06 May 2013

The Speckled Emperor and My Adventures at the Fish Market

One of the greatest tasty things about living on an island in the middle of the Pacific is the abundance of fresh fish.  You don't have to go far here to find it.  Fish markets, produce markets, and even your regular grocery stores (off base) sell great quality FRESH seafood.  One of my favorite local places to go for fish is the Awase Fish Market/CoOp.  Literally, straight off the boat each morning, you'll find fish from all over the Pacific, and it's only 20 minutes from my house.

We had been here once before to check out the scene and purchase some veggies (they have a small produce stand/section in front of the store), but this day I ventured out myself, completely forgetting my Japanese/English dictionary.  Google translate doesn't always cut it.

I arrived as soon as it opened (10:30am) and was greeted with fish monger smiles and lots of "Irasshiaimase's!" (welcome).  While I was very excited to be here and get some fish and do what the locals do, I had to figure out what the fuck to do.  A few fish have signs in English, but others I had to figure out using a generic fish sign and my phone.  I was also the only non-Japanese in the place at the time, and everyone else seemed to be going on their merry way using tongs and baskets to pick their fish out of the giant tub of ice and bring them over to the counter to be weighed and paid.  I stood around for a bit wondering what I wanted and how I wanted it prepared.  I honestly wasn't sure what I was going to make for dinner, only that it was going to be seafood.

After a while of browsing, a woman approached me, and, speaking perfect English, asked if this was my first time here and if I would like her to tell me what to do.  Oh man, I must have looked really lost.  I told her I think I've figured out the procedure, I just wasn't sure how to ask to have my fish filleted.  She said they would understand the word filet, and explained what I had already witnessed, which was: pick your fish, go to the counter, pay, tell them how you want it, wait for them to bring it to you in a bag.  She was very surprised I came by myself and wished me luck, also informing me that if I brought over my 'catch' to the neighboring restaurant (inside the same building), they would cook it for me.  That's pretty awesome.

So, I thanked her and we parted ways.  I finally selected my Speckled Emperor, which I think is the same as the Spangled Emperor, a fish found off the coast of Australia. Perfect. I brought my dude over to the counter, paid for him (I forget how much he weighed, but he cost me about $16), and then they asked me something, which I couldn't understand, but assumed to be 'how would I like it prepared'.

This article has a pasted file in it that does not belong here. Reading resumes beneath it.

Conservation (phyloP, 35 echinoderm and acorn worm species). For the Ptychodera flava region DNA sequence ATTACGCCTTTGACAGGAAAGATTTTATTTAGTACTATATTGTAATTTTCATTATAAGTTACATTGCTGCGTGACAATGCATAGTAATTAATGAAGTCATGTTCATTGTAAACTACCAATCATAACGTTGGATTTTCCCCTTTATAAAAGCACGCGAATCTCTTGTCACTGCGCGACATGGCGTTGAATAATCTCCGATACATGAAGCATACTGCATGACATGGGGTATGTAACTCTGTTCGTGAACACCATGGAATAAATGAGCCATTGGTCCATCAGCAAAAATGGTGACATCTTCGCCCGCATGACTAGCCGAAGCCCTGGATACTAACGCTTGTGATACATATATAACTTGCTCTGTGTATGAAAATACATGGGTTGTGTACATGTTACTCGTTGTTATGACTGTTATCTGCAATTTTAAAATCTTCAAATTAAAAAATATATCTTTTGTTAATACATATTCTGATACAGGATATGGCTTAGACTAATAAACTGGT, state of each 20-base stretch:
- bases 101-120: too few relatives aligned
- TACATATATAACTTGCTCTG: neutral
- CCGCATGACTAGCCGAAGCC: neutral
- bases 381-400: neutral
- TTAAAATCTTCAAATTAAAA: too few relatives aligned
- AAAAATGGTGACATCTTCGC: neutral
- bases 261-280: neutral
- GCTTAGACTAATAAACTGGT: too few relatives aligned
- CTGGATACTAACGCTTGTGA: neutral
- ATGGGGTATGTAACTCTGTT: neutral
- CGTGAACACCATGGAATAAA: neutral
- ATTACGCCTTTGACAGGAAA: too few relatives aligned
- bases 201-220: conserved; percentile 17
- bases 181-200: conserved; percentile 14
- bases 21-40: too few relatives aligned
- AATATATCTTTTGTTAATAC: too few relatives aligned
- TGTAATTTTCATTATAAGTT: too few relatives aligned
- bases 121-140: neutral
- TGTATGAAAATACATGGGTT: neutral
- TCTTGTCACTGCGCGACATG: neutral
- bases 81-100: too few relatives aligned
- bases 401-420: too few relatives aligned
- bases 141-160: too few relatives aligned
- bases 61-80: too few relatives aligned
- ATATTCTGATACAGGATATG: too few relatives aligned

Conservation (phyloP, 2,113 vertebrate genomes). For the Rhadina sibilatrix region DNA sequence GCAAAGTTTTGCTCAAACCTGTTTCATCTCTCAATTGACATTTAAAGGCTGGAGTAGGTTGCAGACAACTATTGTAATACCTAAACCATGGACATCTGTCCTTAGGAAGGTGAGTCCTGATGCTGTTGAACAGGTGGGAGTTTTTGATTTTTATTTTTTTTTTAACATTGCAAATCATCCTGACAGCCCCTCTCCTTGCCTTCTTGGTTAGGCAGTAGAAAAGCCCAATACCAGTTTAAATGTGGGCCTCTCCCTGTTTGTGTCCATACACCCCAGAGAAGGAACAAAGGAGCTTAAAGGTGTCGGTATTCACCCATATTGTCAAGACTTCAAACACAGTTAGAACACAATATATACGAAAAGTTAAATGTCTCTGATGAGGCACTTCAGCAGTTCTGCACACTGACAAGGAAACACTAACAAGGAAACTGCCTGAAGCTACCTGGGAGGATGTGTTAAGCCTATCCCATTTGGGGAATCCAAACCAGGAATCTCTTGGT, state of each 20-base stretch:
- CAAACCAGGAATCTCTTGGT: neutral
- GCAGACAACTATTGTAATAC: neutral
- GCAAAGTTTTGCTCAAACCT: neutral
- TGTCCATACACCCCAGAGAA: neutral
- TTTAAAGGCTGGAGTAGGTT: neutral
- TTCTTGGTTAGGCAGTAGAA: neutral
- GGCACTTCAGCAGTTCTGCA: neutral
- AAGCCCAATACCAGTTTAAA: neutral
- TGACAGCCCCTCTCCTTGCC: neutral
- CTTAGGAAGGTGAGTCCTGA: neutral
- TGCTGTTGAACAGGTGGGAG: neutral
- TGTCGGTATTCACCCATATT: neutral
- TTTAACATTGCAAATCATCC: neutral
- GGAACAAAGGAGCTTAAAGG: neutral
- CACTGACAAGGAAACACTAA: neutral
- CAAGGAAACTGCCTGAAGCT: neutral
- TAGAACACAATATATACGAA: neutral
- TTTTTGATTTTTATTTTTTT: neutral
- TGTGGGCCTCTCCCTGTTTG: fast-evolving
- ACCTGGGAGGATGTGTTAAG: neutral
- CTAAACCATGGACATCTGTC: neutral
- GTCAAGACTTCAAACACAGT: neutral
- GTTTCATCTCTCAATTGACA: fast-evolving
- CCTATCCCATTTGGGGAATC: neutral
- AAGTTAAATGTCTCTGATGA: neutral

"Filet kudasai" (please)

*blank stares*

*nervous looks all around*

Uh -oh.  I didn't prepare for this after the woman told me they would understand.  I carried on speaking English and using hand gestures to describe a flat thin object, until the gentleman perked up and very excitedly said, "Open?!?".  Awesome. Perfect. That's fine with me!  "Hai, Hai, Hai" and many giggles and "Arigatou gozaimasu's" from all of us, we move on to the next step.

My fish was tagged with a number, the same one I was given, and I followed it along the counter, which had a nice step so I could view what everyone was doing.  The first person used a power 'scaler' to scale my fish, and pasted it along to this guy who gutted it.  See it down there?  Blood and guts and fish gore everywhere!!!
I watched as the third guy careful filleted and cut up other peoples orders, and when it got to mine, he grabbed it, and threw it into a bag, smiled, and handed it to me.

Ahhh....duh.....open equals butterflied.

I just thought that it's a good thing Aaron and I like to eat things with faces on it, but I know a lot of people who wouldn't appreciate buying a whole fish.  I was more excited about it then getting the fillet.  I get to eat the whole thing, and then make some tasty fish stock out of it, which is exactly what we did. 
Below is our raw fish, just before baking it.  As you can see, it was very cleanly gutted and scaled, so all I did was rub it down with some olive oil (inside and out), sprinkle some salt and pepper, and then shove some sliced oranges, onions, and parsley inside of the body.  I then wrapped it completely in tin foil and baked it for about 25 minutes at 400°F.  We ate it with some rice and veggies, and it was so freaking tasty.  The skin got nice and crispy, and we were able to eat a lot more of it that we would have had I gotten it filleted.  We simply just picked/pulled the meat off with chopsticks, and then I cleaned the rest of it for leftovers, and saved the bones and veggies to make stock with the next day.
This was such a healthy fresh dish, and it tasted wonderful.  For fish this good, you don't need anything complicated.  I can't wait to try more, they had some much to choose from.  That's the hardest part.

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  1. I think what creeps me out about seeing the head on the fish is that I don't want to know about its fishy lips. -Cyndi

    1. So...you wouldn't appreciate the picture of me kissing it?